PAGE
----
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A quick way to get a snapshot of where you stand is to use Personal Capital. Input all your personal information and spend some time setting your retirement goals. Once completed, you’ll know where you stand with your retirement.

Having a savings account for retirement isn’t planning for retirement. Why? Your money loses value when you factor in US inflation.[2]

3. Evaluate Your Risk Tolerance to Create the Perfect Portfolio

Investing your money well depends on your emotions.

Why?

Because when the market drops most people panic and withdraw their money. On average, the US stock market yields an annual 6% to 7% ROI (return on your investment.) But, this won’t happen if you’re worried about short-term loses.

Before you invest your next dollar, know your risk tolerance.[3] Your risk tolerance determines the number of risky and safe investments you’d have.

Regardless of your investing style, you need to view investing for retirement as a long term game. Know that some years you’ll lose money but recoup this in the long-term.

Avoid watching market-related new. Also, create a double authentication to log in your investment account. This way you’re less likely to withdraw your money.

4. Open a Reliable Retirement Account

Depending on your circumstance, you may need to open a new brokerage account. This is the account is where you’ll invest your money.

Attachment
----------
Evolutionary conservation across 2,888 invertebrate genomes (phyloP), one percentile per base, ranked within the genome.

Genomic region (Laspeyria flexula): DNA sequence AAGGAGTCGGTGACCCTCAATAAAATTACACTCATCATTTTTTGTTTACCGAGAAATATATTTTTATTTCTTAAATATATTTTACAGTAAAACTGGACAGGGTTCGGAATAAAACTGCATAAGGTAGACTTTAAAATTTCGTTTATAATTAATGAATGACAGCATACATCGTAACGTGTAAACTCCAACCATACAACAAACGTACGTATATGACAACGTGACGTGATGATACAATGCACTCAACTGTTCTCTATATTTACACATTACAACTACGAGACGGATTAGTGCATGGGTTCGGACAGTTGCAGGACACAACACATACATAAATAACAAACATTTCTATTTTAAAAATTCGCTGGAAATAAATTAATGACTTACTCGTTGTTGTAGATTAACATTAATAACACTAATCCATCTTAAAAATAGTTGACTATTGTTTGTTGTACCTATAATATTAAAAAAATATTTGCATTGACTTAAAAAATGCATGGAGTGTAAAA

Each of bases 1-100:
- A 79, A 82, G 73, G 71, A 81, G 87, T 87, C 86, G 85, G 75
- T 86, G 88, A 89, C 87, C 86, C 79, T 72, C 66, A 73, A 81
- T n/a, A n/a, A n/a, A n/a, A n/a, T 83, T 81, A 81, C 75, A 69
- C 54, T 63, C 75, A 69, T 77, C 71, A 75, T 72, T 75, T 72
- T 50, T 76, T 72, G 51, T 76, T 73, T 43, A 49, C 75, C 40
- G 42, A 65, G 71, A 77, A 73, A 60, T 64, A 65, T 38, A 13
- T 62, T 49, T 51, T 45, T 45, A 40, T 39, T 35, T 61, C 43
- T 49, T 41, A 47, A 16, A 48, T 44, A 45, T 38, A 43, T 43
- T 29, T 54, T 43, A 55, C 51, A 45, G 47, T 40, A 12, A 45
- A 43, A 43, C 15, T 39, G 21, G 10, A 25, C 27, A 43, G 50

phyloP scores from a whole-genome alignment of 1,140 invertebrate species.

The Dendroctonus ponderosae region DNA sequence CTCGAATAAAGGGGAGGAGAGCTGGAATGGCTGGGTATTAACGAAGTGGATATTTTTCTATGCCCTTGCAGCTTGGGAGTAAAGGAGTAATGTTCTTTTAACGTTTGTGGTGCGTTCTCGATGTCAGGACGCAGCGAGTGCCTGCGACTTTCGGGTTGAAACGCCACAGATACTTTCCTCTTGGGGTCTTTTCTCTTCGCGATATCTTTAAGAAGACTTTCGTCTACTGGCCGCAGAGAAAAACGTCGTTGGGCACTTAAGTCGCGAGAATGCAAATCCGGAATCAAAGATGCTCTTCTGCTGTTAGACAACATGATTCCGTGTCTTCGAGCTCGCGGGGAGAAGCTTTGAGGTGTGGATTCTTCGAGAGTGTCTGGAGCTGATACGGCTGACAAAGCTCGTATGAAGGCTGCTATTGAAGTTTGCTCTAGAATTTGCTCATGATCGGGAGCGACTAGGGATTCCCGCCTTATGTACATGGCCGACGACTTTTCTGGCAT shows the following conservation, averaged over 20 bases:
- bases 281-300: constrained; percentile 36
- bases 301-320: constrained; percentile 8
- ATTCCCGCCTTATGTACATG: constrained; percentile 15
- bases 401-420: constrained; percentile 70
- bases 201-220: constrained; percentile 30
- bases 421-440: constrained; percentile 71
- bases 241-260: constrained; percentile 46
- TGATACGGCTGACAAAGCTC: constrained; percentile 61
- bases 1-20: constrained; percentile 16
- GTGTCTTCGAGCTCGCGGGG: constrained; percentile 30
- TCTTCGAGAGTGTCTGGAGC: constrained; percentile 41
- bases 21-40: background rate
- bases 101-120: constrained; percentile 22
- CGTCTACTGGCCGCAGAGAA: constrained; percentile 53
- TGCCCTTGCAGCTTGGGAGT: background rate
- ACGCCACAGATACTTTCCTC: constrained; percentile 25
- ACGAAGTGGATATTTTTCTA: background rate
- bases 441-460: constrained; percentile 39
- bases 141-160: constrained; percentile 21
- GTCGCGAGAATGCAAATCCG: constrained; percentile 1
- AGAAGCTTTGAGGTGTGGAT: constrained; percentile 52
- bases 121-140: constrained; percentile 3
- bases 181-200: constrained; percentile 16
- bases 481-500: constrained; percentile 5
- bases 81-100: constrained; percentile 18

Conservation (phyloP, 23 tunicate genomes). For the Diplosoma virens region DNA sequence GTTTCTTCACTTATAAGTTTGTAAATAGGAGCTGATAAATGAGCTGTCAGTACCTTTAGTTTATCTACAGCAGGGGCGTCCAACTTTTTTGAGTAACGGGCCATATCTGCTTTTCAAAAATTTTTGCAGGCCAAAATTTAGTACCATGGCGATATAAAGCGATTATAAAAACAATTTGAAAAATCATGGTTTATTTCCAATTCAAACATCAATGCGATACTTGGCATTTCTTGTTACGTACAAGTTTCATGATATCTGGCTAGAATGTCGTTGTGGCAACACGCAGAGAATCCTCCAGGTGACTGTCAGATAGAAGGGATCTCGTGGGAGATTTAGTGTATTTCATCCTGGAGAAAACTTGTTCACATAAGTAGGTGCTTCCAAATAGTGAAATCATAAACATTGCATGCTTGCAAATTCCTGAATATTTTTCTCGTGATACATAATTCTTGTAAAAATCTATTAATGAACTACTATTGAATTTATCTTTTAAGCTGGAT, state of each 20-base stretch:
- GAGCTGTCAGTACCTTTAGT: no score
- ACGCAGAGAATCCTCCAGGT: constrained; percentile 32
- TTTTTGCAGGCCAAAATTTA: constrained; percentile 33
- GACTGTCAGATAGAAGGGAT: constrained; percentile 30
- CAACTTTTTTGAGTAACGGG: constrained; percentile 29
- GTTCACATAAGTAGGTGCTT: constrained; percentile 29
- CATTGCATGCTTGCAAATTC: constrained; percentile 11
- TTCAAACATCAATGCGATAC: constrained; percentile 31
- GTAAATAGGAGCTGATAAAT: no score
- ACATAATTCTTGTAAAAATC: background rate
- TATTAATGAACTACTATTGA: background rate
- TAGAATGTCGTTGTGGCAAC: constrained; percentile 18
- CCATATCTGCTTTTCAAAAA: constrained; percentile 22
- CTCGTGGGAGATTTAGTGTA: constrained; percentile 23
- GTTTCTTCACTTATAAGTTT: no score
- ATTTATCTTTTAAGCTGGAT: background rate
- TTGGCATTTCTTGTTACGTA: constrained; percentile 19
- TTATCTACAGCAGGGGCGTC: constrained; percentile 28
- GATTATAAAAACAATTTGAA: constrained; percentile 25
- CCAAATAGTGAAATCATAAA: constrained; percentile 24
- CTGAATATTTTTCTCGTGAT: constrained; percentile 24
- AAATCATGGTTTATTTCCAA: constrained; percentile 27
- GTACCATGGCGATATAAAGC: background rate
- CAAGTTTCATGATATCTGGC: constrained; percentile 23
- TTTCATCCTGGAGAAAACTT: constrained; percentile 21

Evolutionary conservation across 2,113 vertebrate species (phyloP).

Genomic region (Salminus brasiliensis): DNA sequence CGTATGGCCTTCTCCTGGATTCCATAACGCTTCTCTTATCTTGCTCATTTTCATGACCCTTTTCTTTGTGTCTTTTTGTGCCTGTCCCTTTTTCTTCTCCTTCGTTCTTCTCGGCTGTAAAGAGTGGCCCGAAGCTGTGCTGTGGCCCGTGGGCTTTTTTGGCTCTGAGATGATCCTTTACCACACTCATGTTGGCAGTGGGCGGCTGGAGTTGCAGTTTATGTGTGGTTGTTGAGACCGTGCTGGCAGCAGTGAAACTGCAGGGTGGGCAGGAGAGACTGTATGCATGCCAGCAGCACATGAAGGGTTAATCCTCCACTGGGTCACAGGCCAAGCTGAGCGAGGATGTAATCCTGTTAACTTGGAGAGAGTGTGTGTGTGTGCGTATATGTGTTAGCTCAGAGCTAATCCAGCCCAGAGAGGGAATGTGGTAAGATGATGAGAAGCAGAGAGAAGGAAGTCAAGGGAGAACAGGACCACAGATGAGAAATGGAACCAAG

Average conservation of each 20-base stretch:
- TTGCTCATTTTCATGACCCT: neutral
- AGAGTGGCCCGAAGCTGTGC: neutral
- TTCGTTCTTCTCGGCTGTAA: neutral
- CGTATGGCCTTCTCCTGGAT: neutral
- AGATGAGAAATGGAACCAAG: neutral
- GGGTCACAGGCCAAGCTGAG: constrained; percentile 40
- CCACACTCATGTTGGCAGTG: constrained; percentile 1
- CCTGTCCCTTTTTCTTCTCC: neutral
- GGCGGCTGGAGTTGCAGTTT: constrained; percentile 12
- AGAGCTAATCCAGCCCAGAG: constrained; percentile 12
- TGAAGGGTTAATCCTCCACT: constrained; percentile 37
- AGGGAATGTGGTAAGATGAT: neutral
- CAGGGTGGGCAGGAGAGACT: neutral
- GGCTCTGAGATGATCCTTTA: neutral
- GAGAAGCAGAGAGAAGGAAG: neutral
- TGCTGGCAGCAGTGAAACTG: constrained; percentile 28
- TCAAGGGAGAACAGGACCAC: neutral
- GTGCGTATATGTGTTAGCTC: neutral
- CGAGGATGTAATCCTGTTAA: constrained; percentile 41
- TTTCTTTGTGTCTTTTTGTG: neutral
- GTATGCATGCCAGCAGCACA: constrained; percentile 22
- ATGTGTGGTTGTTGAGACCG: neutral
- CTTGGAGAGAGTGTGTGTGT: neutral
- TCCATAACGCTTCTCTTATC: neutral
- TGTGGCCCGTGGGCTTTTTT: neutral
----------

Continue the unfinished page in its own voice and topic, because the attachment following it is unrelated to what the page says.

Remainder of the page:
If you’re currently working for a company, odds are that they offer a 410K investing account. If so, here’s where you’ll invest most of your money. The only problem with this is that you’re limited to the stock options that are available.

You do have the option to open a separate IRA (individual retirement account.) Here are some of the best brokers:

  1. Vanguard
  2. TD Ameritrade
  3. Charles Schwab

5. Challenge Yourself to Invest Consistently

Committing to invest for retirement is hard, but continuing to do so is harder.

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Once you’ve started investment for your retirement, you run at risk from stopping. Often you’ll want to contribute less, so you’d have more money in your pocket.

That’s why it’s important that you create a budget that allows you to invest each month. If you’re working for a company, you can set a percentage for the amount you’d like to contribute each month. Most people by default contribute 1% but aim to contribute 10% to 15%.

Be the judge for how much you can afford to contribute after covering important expenses. To stay motivated, use Personal Capital to view your net worth.